It’s always good to have different versions of the same song. Because then you can hear the evolution of a band as the production improves, the compositions get tighter, and add smaller changes that make them unique to listen to back-to-back.
Yeah, the 2016 singles were rougher around the edges and produced on a much faster schedule. I think I recorded those drum tracks in one or two days, whereas on the full-length it was a day per track. Some songs took more effort than that, much more time spent on the instrumental recordings, and the vocals as well. It was more polished and rehearsed than the singles.
You’ve outlined how the band has changed focus since 2011. What would you say that your current inspirations are now, in 2021?
There aren’t many bands that all five of us listen to, but one that was shared by us all was Cannibal Corpse. Otherwise, we have a varied set of influences, and I believe that because it’s so varied we wanted to veer away from that Cannibal Corpse style — brutal and strictly riff-based death metal — and that led us down our current path of trying to find our own sound. Even though it’s straightforward death metal, we’re still trying to carve out our own niche in the genre.
What kind of bands in your area, or in your country, do you think have been underrepresented?
It’s hard to say which are underrepresented because a lot of the really interesting bands that have come out have pretty much gotten as much attention as they can get in this genre. Desolated Shrine is one that doesn’t quite have the attention that you would expect. That’s one band, and I think we all believe Gorephilia is really good. But they’ve made a name for themselves already, as well as Lie in Ruins. There’s a lot of really quality death metal in Finland right now. I mean, the death metal scene is probably the best it’s been in a long time.
Over the last couple of years, a lot of really high-quality records have come out with great song-writing and distinct voices in death metal. It’s been nice to see those bands getting the kind of attention that they deserve. Achieving international recognition isn’t quite as difficult as it once seemed.
As far as the future of Revulsion, would you say that there’s something in the works for 2022/23, or will you ride out this release for a while?
We’re going to try and be more active from now on for our own sake. We’ve already got some new material that’s pretty much ready. It depends on the kind of release we’re going to do, but something is coming pretty soon, especially with the Covid-19 situation, because we can’t play live. It looks like we won’t be able to for at least the next six months, maybe even the rest of the year.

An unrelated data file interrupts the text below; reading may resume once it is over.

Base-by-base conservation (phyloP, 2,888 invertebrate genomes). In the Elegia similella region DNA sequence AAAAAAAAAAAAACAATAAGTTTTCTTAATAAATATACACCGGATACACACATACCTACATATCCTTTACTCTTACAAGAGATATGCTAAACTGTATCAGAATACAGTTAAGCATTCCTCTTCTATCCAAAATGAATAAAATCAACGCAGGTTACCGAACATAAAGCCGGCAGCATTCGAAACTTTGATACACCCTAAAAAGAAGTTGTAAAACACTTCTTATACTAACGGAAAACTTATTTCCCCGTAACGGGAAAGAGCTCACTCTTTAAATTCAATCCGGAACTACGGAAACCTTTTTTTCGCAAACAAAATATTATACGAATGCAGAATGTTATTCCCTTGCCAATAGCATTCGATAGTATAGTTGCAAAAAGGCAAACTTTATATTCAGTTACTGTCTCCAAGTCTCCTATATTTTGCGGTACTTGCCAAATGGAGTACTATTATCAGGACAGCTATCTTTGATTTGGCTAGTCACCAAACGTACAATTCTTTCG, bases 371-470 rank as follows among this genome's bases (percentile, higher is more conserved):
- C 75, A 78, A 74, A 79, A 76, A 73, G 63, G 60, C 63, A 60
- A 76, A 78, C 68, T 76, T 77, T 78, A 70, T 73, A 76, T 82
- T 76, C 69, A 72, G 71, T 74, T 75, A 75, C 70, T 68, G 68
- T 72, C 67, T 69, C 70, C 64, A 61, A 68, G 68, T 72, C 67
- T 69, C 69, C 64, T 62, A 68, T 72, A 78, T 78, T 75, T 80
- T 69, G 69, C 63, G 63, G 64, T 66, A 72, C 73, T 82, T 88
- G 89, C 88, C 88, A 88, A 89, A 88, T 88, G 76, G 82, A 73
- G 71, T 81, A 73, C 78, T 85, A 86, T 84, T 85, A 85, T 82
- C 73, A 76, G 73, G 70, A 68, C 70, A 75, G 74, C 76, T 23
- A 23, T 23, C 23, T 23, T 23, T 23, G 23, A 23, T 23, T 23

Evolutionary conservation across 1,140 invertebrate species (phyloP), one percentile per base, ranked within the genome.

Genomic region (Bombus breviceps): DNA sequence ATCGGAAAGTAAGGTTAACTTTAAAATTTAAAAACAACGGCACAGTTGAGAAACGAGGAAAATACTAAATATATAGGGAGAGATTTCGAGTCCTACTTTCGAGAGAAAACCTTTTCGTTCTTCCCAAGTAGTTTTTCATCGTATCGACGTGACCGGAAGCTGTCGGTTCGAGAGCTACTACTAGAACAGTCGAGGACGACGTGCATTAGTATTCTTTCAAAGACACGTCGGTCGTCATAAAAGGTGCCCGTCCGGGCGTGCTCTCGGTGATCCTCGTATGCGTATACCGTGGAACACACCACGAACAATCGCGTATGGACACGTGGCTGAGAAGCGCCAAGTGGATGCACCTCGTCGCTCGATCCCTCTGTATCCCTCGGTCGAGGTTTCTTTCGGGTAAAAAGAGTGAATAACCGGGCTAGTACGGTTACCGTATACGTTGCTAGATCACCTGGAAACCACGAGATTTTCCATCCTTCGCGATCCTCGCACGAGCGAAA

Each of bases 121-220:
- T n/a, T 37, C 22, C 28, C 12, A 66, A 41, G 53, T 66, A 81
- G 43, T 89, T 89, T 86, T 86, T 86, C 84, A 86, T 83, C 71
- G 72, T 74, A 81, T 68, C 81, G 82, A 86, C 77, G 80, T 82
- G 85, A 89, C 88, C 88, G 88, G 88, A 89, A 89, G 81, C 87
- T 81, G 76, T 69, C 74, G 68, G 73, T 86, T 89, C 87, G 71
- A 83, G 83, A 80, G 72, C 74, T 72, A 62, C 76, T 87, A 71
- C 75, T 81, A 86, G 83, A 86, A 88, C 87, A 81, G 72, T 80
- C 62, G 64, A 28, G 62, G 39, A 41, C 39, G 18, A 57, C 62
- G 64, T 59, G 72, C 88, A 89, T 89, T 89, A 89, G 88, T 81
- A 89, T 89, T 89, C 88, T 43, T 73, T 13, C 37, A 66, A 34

“The Silence” was an older song that we wrote, a mid-tempo straightforward death metal song. Nowadays, we’re veering more towards how the last song on the record sounded, “Viimeinen Rituaali”, the slower songs. Not just in making slower music, but in creating a new kind of atmosphere and depth, that’s more dissonant and refined, with maybe less emphasis on riffs as such. The core of our music will always be riff-based music, but it’s an ongoing process. I think we’re starting to find the direction that we want to take in the future.
This year was supposed to be our biggest for live gigs. We had more plans than ever which all got cancelled. We were supposed to play Helsinki Death Fest alongside some old school grind bands from Finland that we’re all fans of. We were really looking forward to playing that show.
There were so many great bands set to come over here for the first time in 2020, that all got cancelled and washed away due to the Coronavirus.
Same with the entire entertainment industry especially. In Finland, there’s a lot of talk about live music and venues struggling a lot, and that sucks. We have many friends who work in that industry, and they’re going out of business. It’s a really shitty situation. We shouldn’t complain just because we’re missing out on a few shows when there are people really struggling, but it sucks for us.
I can imagine. In the UK, quite a lot of our big venues are on the verge of closing right now, The Blackheart in London, they have a crowdfunding campaign, just trying to keep the lights on. It’s a shame because they’re such a great venue.
Yeah, it’s been fun talking to you. Thanks a lot for this.
It’s okay, sir. My pleasure, it’s been an honour. I think you guys are one of the best death metal bands out right now. And I just want more people to know that.
Thank you so much.